TOPICS > Politics

Atlanta and Chicago Judge Killings Spark Concern over Judge Safety

March 11, 2005 at 12:00 AM EDT


KWAME HOLMAN: Shots rang out at about 9:00 A.M. on the eighth floor of the Fulton County Courthouse in Atlanta. Witnesses said the suspect, 33-year-old Brian Nichols, was to appear in court on rape and kidnapping charges when he overpowered the armed deputy escorting him into the courtroom and began shooting.

Superior Court Judge Rowland Barnes died on his bench. A court reporter also died on the scene, and a deputy shot outside died later at a hospital. Another deputy was wounded.

DENNIS SCHEIB, Attorney: Deputies ran through there with their guns drawn and indicated the judge had been shot and told everyone to stay in the courtroom. Everybody stayed in the courtroom.

REPORTER: Did you ever think something like this could happen at the Fulton County Courthouse?

DENNIS SCHEIB: Yes. I mean, I’ve told them for years that the security up here wasn’t good. There are too few deputies, too many inmates, and the deputies have to get too close to the inmates, and they have guns on them when they do that.

KWAME HOLMAN: Witnesses said the gunman fled the area by car-jacking at least one car. In Chicago, authorities said DNA tests helped confirm responsibility for the murder of two family members of a federal judge. Judge Joan Lefkow’s husband and elderly mother were killed execution-style in the family home 11 days ago.

Bart Ross committed suicide Wednesday, leaving a note saying he was the killer. Ross had made threats against Lefkow and other judges. In a letter to a Chicago television station, Ross said he regretted the killings but "had no choice but to shoot" Lefkow’s family members when they discovered him hiding in the basement.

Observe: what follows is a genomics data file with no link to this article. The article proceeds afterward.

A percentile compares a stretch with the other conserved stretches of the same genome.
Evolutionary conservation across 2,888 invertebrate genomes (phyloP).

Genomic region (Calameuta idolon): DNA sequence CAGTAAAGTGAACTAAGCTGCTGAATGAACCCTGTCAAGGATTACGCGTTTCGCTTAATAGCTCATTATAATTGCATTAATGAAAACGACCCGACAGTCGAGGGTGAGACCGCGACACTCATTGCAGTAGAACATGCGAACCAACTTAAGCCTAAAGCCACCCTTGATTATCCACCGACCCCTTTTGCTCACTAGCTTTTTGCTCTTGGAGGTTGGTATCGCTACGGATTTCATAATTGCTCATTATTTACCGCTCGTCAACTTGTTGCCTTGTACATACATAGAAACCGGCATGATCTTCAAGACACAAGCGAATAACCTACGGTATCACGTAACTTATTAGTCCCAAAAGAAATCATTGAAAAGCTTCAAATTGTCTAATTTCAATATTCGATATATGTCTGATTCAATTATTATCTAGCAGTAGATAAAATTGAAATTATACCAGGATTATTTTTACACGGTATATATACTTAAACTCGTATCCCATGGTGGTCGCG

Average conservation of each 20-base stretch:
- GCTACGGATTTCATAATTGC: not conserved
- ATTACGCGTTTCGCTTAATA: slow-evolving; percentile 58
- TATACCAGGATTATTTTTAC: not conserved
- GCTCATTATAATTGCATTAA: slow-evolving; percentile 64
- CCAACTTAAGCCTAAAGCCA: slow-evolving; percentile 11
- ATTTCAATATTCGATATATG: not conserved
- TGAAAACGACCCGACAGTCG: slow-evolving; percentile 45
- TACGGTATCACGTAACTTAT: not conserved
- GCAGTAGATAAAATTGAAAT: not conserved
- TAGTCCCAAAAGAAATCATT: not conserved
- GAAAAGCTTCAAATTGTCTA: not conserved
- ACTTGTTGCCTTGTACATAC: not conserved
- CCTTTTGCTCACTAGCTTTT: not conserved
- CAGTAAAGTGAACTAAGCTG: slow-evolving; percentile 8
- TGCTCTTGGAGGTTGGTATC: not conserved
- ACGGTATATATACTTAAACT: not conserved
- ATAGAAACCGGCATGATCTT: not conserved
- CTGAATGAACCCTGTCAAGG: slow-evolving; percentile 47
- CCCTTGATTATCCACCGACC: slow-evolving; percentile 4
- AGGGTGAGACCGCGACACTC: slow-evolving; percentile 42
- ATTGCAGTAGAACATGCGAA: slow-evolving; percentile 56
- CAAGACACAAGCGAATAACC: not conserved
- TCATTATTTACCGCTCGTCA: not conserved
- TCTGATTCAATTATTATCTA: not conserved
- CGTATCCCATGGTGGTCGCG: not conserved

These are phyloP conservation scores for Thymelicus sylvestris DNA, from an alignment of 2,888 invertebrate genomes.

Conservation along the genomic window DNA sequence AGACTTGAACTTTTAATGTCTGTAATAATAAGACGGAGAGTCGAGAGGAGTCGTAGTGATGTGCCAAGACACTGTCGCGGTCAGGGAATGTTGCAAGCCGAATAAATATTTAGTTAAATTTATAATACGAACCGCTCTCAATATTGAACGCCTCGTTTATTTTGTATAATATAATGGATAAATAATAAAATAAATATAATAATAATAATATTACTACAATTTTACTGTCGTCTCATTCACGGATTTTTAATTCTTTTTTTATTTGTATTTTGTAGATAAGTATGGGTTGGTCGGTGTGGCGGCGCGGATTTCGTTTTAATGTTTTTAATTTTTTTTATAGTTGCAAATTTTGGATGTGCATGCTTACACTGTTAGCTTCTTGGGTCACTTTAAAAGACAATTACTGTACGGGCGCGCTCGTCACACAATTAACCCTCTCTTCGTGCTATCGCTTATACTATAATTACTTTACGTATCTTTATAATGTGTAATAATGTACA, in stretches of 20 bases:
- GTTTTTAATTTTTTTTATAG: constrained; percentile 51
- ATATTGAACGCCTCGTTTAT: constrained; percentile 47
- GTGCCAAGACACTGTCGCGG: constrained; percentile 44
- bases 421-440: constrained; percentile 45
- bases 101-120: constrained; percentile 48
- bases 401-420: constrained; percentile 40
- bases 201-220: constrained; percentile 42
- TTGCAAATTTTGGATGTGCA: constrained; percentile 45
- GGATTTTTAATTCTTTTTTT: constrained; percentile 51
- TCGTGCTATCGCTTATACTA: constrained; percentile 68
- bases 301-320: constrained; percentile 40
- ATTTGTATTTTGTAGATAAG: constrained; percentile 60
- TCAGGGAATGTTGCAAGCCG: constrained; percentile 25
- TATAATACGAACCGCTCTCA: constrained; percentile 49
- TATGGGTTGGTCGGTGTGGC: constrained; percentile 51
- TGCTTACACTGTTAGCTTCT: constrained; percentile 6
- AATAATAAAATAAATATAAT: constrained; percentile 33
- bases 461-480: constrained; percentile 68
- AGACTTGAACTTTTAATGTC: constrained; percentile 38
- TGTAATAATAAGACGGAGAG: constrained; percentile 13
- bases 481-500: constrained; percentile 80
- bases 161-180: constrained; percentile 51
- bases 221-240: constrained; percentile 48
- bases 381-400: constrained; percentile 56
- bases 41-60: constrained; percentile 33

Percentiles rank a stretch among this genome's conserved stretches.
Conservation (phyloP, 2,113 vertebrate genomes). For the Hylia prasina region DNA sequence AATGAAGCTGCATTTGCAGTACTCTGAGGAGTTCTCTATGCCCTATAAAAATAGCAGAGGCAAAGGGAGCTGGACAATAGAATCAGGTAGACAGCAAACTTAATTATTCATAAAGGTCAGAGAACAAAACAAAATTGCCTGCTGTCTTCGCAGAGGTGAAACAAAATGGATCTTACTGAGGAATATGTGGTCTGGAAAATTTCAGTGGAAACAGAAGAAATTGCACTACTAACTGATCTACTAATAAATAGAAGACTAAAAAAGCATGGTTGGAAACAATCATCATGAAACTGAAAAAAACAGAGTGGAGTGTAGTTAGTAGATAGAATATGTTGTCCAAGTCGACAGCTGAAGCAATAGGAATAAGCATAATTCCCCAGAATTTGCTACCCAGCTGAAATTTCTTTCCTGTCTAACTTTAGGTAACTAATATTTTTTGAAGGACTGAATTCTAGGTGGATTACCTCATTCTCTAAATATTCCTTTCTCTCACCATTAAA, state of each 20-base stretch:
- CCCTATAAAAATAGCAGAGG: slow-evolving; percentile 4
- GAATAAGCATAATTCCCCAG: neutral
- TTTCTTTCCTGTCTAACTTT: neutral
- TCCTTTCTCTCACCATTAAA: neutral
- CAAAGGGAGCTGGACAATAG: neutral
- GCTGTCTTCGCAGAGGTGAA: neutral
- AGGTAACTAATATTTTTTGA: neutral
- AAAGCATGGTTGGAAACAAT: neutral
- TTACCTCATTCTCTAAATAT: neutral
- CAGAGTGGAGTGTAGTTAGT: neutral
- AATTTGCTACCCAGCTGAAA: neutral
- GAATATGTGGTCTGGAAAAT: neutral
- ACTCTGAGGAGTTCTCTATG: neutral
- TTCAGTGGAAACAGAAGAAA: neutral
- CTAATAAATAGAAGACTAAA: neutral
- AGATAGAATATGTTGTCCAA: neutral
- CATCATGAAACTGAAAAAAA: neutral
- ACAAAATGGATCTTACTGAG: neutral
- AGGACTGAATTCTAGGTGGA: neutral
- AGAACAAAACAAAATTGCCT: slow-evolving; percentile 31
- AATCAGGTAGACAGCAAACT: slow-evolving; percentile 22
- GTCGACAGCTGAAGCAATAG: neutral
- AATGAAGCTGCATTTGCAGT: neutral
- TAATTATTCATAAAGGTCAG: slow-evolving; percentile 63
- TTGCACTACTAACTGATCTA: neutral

Judge Lefkow had dismissed a malpractice suit Ross had brought against several Chicago doctors, hospitals and the federal government seeking $1 billion. Federal marshals had protected Judge Lefkow and her family in 2003 when white supremacist Matthew Hale was convicted of plotting her murder. The protection lasted a few weeks.

JIM LEHRER: Margaret Warner takes it from there.

MARGARET WARNER: In view of the tragic events in Chicago and Atlanta, how safe are America’s judges? What is being done? And what can be done to keep them safe?

For that, we turn to: Judge Jane Roth of the United States Court of Appeals for the Third Circuit– she also heads the security committee of the U.S. Judicial Conference; Frederick Calhoun, who previously worked for the US Marshals’ Service and helped develop their federal judicial threat assessment system in the 1990s– he’s now an author and security trainer; and Aaron Kennard, Salt Lake County sheriff and president of the National Sheriff’s Association.

Welcome to you all. Let’s first talk about the threat, the problem, Mr. Calhoun. How often are judges attacked like this?

FREDERICK CALHOUN: Fortunately not often. It’s relatively uncommon. Since 1979, there have been three federal judges assassinated, which is not a lot. The state and local judges tend to be targeted for violence a little bit more, but then again, not a great amount. There have been seven state and local judges killed between 1970 and 2001. So taxi drivers, convenience store workers, people who work in mental hospitals all have a much higher rate of violence.

MARGARET WARNER: And where are judges most at risk — in the courtroom or outside?

FREDERICK CALHOUN: Once again, you have to distinguish between whether it’s a federal judicial official or state and local. The Marshal Service and the administrative office of the US Courts, Judge Roth, have done a terrific job at fortifying federal courthouses. So it is no coincidence that the three federal judges who have been killed since 1979 were all killed at home.

MARGARET WARNER: Judge Roth, let me turn to you. I think I read today that there are at least 700 threats against federal judges a year and that that is a sharp increase over the last two decades. How threatened do federal judges– I mean, you’re one yourself– feel just as a matter of course?